It’s that time of year again – cold and flu season. Now is the time to be vigilant about doing the little things necessary to keep seniors healthy through the holidays and into the spring.
People 65 years old or older are at greater risk of serious complications from the flu compared with younger adults because the body’s immune system defenses become weaker with age. As much as 90% of seasonal flu-related deaths occur in people 65 years and older and up to 70% of seasonal flu-related hospitalizations occur for people in that age group.
Many people wonder how to avoid the flu, and the most effective option is simple. The best way to stop the flu is an annual vaccination. Many senior living, care and service organizations like Bethesda provide flu shots to all of its long-term care residents. Shots have even been mandatory for employees since 2014.
“For us, October is flu shot month company-wide,” says Michelle Glass, Bethesda’s Vice President of Home and Community Based Services. “We have a ‘flu crew’ that goes to each of our communities to administer vaccinations. We want to do everything we can to keep our residents safe and healthy, and making sure everyone gets a flu shot is the right thing to do.” In 2016, Bethesda provided approximately 2,000 flu shots to residents and employees.
Why do we do it? The effect of flu vaccinations is clear. Between 5 – 20% of the U.S. population gets the flu every year. Yet those who get vaccinated are 20% less likely to contract the virus.
What can you do to fight spreading flu to seniors?
There are a few simple but important things that can be done to help keep seniors healthy. Here are five important tips you need to know:
- Get your flu shot. It’s a good idea for seniors to check with their doctor to make sure they don’t have any health issues that could be aggravated by the vaccination. But, it’s rare for shots to be an issue. Doctors recommend vaccinations for almost everyone from the age of six months old and up.
- Wash your hands frequently and thoroughly. To completely get rid of the viruses from your skin, you need to scrub hard for 20 seconds or more. A good way to time yourself is to sing ‘Happy Birthday’ twice while scrubbing the backs of your hands, between your fingers, under your nails. It doesn’t matter if the water’s hot or cold. The very act of scrubbing will physically remove the germs.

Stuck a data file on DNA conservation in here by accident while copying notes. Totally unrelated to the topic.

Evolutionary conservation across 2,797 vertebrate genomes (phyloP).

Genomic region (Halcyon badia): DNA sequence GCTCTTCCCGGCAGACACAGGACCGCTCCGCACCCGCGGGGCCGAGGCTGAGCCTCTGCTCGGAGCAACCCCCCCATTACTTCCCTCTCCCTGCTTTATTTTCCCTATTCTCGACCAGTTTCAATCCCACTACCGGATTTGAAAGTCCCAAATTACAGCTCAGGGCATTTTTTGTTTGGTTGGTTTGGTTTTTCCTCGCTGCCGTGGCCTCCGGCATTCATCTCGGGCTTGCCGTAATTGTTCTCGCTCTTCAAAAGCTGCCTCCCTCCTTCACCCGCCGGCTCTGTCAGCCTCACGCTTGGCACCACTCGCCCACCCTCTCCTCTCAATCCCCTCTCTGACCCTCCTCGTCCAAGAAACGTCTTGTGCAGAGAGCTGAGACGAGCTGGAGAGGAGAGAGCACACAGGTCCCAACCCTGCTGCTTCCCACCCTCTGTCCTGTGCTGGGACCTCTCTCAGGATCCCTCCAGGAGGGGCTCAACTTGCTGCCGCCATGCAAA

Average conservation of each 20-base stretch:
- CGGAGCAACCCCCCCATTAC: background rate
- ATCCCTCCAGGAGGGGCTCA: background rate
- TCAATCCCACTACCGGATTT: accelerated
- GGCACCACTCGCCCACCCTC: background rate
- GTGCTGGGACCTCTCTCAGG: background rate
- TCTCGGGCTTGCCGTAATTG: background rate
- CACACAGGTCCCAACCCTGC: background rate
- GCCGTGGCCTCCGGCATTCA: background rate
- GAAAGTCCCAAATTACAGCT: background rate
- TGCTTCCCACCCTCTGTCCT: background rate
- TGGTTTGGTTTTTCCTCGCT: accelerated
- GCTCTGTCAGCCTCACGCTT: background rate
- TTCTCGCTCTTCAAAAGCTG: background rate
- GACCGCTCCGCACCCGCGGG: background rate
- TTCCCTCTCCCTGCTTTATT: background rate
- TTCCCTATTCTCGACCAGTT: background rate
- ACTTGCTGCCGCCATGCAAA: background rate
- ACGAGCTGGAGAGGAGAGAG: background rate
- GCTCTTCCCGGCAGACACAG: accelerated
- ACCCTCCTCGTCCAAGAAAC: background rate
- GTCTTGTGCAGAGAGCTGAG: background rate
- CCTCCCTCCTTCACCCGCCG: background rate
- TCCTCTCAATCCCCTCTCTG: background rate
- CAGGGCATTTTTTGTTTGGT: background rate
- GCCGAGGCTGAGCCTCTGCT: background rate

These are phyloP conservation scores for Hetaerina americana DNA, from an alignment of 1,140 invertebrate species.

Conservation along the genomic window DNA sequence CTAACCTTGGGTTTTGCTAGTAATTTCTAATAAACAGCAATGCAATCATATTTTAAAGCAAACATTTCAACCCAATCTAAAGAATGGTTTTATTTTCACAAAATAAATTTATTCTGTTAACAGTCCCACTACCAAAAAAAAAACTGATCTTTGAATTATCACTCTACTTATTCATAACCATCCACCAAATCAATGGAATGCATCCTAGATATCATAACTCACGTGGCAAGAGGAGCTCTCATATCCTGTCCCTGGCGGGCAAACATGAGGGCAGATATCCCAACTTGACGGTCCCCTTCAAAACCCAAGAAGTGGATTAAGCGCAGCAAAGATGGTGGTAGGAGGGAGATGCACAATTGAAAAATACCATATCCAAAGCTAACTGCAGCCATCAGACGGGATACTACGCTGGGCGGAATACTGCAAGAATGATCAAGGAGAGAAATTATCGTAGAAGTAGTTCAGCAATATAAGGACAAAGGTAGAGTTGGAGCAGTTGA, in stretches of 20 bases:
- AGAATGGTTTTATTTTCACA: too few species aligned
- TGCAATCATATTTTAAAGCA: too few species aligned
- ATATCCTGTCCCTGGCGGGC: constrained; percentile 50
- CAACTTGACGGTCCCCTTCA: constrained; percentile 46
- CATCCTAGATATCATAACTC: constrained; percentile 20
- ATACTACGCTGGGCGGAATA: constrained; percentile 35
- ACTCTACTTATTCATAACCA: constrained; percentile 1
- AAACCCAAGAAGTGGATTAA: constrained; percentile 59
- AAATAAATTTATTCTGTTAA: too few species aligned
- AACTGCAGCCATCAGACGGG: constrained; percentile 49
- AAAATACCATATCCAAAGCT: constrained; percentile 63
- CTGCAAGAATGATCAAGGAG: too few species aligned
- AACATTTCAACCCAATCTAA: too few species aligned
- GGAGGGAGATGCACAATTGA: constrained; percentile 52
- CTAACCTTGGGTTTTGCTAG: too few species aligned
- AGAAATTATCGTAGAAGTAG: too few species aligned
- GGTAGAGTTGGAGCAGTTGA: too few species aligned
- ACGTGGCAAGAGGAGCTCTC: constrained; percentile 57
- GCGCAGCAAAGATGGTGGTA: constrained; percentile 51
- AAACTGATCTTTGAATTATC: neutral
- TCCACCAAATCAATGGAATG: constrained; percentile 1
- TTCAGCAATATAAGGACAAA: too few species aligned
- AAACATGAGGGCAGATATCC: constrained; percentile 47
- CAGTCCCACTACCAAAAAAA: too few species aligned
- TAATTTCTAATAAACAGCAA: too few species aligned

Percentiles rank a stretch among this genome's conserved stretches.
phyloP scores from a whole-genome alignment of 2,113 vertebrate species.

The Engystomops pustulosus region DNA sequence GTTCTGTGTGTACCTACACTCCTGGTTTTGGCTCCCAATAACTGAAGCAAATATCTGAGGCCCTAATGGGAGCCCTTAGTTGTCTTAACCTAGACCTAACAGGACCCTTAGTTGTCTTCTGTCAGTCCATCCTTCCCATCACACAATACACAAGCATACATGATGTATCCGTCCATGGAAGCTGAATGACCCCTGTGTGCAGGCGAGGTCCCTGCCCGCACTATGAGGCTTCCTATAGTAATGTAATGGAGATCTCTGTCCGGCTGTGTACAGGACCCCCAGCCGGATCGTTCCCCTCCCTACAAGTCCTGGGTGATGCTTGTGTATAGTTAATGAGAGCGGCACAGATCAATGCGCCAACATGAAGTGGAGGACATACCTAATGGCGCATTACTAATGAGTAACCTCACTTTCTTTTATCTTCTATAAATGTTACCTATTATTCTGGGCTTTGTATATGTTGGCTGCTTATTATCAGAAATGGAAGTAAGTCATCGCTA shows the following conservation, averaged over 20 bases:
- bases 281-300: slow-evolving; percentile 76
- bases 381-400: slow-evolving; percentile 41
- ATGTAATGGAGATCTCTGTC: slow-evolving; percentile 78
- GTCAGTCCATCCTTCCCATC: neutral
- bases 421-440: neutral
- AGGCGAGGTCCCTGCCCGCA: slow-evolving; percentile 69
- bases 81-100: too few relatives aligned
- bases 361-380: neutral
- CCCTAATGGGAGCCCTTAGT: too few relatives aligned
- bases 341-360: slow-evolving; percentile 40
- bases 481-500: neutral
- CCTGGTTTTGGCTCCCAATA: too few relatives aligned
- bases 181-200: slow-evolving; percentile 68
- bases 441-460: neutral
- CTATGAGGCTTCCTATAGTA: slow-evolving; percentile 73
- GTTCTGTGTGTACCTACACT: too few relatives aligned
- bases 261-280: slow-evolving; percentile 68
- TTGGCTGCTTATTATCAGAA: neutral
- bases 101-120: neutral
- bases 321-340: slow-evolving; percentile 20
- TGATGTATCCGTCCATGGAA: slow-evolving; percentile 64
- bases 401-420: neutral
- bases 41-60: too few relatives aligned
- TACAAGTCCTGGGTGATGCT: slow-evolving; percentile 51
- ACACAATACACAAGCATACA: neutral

- Keep alcohol-based hand sanitizer handy. If you can’t get to soap and water, a good hand sanitizer is the next-best thing. It will kill cold and flu germs on your skin.
- If you have the flu, don’t go to work. People don’t want to interact with anyone who isn’t feeling good. Stay home. It’s that simple. If you have to be around people who are sick, don’t touch them and be careful not to handle anything they’ve touched. Remember, a warm smile can be a better greeting than a handshake when it’s cold and flu season.
- Keep your surroundings clean. Door knobs, light switches and other things that are usually touched by multiple hands are culprits in spreading germs. Bethesda housekeeping makes sure that things like elevator buttons, door handles, railings and other items that multiple people are likely to touch are frequently wiped clean.
What should you do if you get sick?
It’s important to get medical care quickly if you’re a senior citizen and you suspect you have the flu. Antiviral drugs can be effective – but they work best when they’re used in the early stages of the disease.
It is important to pay attention to your symptoms, to take action as soon as possible. The first sign of symptoms could include fever, cough, sore throat, runny or stuffy nose, body aches, headache, chills and fatigue. Vomiting and diarrhea are also possibilities. People often associate a fever with the flu, but sometimes you can have respiratory symptoms without a fever.
“I know it sounds simplistic, but the best way to fight the flu is to not catch it in the first place,” says Deni O’Malley, Director of St. Andrews & Bethesda Home Health. “The way you can do that is to get your flu shot, be careful not to spread germs and wash your hands carefully. Do that and hopefully you’ll be flu-free all season.”
Without taking action, the flu can easily cause more severe problems. Serious complications from the flu can include pneumonia, inflammation of the heart or brain, sepsis and multi-organ failure. It can also worsen chronic conditions like heart disease and asthma.
Sometimes, despite your best efforts, you fall victim to cold and flu season. The flu typically lasts 3-7 days in healthy people, but it can last longer in seniors because of their weaker immune systems. This is why it is so important to take precautions at senior living facilities.
It is important for all seniors to stay healthy, especially over the holidays, and here at Bethesda we offer free flu shots to all staff members!